• Doctor Matthias, as well, has an important role in many episodes, being one of only two doctors on the base. Unlike Kano he returns for season two, although the character only appears in two episodes of the final season, making him the only black main character (though there are at least two recurring black extras, namely Quentin Pierre and Alibe Parsons, who actually has lines in several episodes).
    • Sandra is a curious case. Her actress, Zienia Merton was half Burmese, half English, and in the later episodes of the second season the creators seemed to try to emphasize her Asian roots with a different makeup and hair style, even renaming her to Sahn.
  • 20 Minutes into the Future:
    • The story kicks off on September 9th, 1999.
    • "Voyager's Return" deals with an interstellar space probe launched from Earth in 1985.
  • Unrealistic Black Hole: The "Black Sun" encountered in the episode of the same name is in principle a black hole: a black star with gravity so strong that it can't be escaped, but apart from that has almost nothing in common with a real back hole.
  • Vapor Wear:
    • The thin fabric of the first-season uniforms makes it rather obvious that most of the women aren't wearing bras. This is not played for fanservice and may be a conscious part of the unisex costume designnote . Averted in the second season when the women's uniform design was changed to look more feminine.
    • When exploring an alien planet, Sandra suffers Clothing Damage that leaves her entire back bare and makes it clear that she doesn't wear anything under her uniform top.
    • The dress worn by Maya in her first appearance at first appears to have a bare back and a Navel-Deep Neckline; in fact, the top part is made of nude-coloured fabric, but so sheer that it is obvious that there is no undergarment beneath.
    • Consul Varda, the commander of the alien ship in "The Dorcons", wears a dress that makes it quite obvious that she's braless.
    • The clothes worn by female aliens, or by female Alpha crewmembers when adopting native dress, are often cut in a way that would make it impossible to wear any underwear.
  • Voluntary Shapeshifting:
    • Maya has the ability to change into any animal or alien she has encountered. She can only hold the form for a limited time, though.
    • Maya's father has a computer that can do this to larger objects and, potentially, a whole planet.
    • The Dorcons in the episode of the same name have a device that, among other things, can change the shape of their spaceships.
  • Wagon Train to the Stars: With the added problem that there is no way of controlling nor stopping this train.
  • We Will Not Have Pockets in the Future: The uniforms conspicuously lack pockets, probably because it would ruin their lines. Nobody ever seems to need to carry around any small objects.
  • What Happened to the Mouse?: The first baby born on the moonbase in the episode "Alpha Child" is never mentioned again. This is an inevitable consequence of Space: 1999 being written, as was the norm back then, to be shown in any episode order after the scene-setting episode 1.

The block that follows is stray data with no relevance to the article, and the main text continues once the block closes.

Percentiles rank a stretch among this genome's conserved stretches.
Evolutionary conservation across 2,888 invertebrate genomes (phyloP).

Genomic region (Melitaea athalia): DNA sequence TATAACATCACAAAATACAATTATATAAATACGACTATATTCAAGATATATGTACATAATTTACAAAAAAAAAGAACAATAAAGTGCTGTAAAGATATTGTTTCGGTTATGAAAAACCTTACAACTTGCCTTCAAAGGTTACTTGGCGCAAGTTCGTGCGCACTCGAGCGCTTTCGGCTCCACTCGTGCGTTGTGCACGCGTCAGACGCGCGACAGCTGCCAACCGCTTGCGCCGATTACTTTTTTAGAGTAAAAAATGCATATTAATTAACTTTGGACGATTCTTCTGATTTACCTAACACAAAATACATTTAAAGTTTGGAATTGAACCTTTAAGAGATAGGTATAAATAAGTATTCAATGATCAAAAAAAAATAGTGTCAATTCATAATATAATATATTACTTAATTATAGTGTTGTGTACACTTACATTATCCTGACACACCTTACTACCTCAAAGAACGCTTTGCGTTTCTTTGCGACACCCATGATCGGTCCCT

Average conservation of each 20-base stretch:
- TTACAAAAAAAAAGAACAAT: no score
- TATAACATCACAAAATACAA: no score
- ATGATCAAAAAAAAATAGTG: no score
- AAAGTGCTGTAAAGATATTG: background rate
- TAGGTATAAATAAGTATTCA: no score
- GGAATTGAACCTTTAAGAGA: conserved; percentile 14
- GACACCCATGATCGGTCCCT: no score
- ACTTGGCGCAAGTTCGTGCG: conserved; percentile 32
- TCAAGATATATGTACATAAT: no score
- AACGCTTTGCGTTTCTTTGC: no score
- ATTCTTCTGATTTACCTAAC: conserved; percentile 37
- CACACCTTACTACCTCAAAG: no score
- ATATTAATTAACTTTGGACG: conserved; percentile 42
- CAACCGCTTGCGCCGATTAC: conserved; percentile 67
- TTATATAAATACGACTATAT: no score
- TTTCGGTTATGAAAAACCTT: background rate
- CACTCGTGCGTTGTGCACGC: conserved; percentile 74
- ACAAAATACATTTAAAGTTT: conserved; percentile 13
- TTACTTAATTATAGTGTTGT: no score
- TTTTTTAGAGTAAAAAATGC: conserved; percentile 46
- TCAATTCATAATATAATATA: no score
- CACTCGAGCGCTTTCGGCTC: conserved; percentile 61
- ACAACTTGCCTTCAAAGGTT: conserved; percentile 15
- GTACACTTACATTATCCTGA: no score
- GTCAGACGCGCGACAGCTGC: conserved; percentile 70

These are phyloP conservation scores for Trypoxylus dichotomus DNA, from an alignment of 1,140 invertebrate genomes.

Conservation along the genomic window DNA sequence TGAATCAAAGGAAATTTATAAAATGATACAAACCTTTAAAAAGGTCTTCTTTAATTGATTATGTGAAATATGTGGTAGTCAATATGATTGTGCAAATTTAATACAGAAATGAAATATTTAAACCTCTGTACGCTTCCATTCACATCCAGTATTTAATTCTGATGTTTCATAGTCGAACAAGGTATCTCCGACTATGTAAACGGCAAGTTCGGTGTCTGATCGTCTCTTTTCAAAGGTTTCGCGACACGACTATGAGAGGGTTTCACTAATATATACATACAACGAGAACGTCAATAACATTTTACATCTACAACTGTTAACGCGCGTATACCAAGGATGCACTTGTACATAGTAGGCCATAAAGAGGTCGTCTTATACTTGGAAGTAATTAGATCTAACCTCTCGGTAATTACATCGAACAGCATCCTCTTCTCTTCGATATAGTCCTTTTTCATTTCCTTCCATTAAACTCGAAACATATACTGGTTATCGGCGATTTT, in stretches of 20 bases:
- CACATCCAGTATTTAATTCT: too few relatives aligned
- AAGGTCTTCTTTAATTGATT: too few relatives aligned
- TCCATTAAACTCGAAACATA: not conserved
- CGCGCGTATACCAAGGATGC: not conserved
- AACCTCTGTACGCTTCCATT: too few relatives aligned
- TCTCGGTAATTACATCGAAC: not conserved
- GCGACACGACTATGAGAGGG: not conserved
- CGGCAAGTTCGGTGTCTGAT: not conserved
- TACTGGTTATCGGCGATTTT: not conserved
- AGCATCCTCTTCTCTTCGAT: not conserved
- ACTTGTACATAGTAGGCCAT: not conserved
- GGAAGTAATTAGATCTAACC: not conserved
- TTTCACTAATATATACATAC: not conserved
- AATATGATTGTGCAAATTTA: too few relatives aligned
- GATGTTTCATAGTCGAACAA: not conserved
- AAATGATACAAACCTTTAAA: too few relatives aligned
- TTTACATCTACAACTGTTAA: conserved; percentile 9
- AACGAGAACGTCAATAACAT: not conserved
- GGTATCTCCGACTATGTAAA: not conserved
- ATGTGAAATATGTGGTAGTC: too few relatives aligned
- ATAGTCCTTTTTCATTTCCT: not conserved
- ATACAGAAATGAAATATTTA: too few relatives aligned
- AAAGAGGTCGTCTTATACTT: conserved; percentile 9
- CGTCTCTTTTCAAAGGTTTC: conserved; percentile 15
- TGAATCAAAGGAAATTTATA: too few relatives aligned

• Worth It: Part of the speech that gives the Title Drop to "A Moment Of Humanity": for one of the humanoid robots to feel it, it believes as it dies, was worth the destruction of his entire race.
  • X Days Since: Episodes in the second season usually begin with a voice-over of Dr. Russel reading from her log, starting with "X days after leaving Earth's orbit". The totals, however, frequently don't agree with numbers used during the first season, or with each other.
  • You Can't Fight Fate: In "The Troubled Spirit", the man who called the spirit into being was, in the end, the spirit in life — with his highly-burned body being the final evidence.
  • Zeerust:
    • The main computer is pictured in a way typical of the time before the public was exposed to computers: it seems to be a sort of oracle that can solve any problem given enough input data.
    • On the other hand, the input and output devices used by the computer are very primitive: enormous wall-mounted keyboards (with unmarked keys) that seem to require experts to operate (the fact some people spontaneously develop the capacity to input information on Computer at all — let alone at an insanely quick speed — is the first sign that something is not right on a couple of episodes), and output printed on narrow paper tape that has to be torn off and read aloud by an operator.
    • Many shots of high-tech equipment featured the large, open-reel tape drives typical of 1970s computers (but in real life made obsolete long before 1999).
    • On the same page, it's easy to notice that various "portable terminals" that appear throughout the series (such as for example on "Testament of Arcadia" ) are actually calculators of the type that were cutting-edge technology in 1975.
    • When the crew is trouble-shooting the computer, Eagles or other equipment, they often remove circuit boards which were state-of-the-art in 1975, but look hopelessly old-fashioned today.
    • The first season's beige, unisex uniforms with flared trouser legs, broad, shiny belts and platform boots — and the no-bra look for the women — seem very much like The Seventies today.


Video Example(s):



Segment of the opening titles of Space:1999 previewing the episode Breakaway.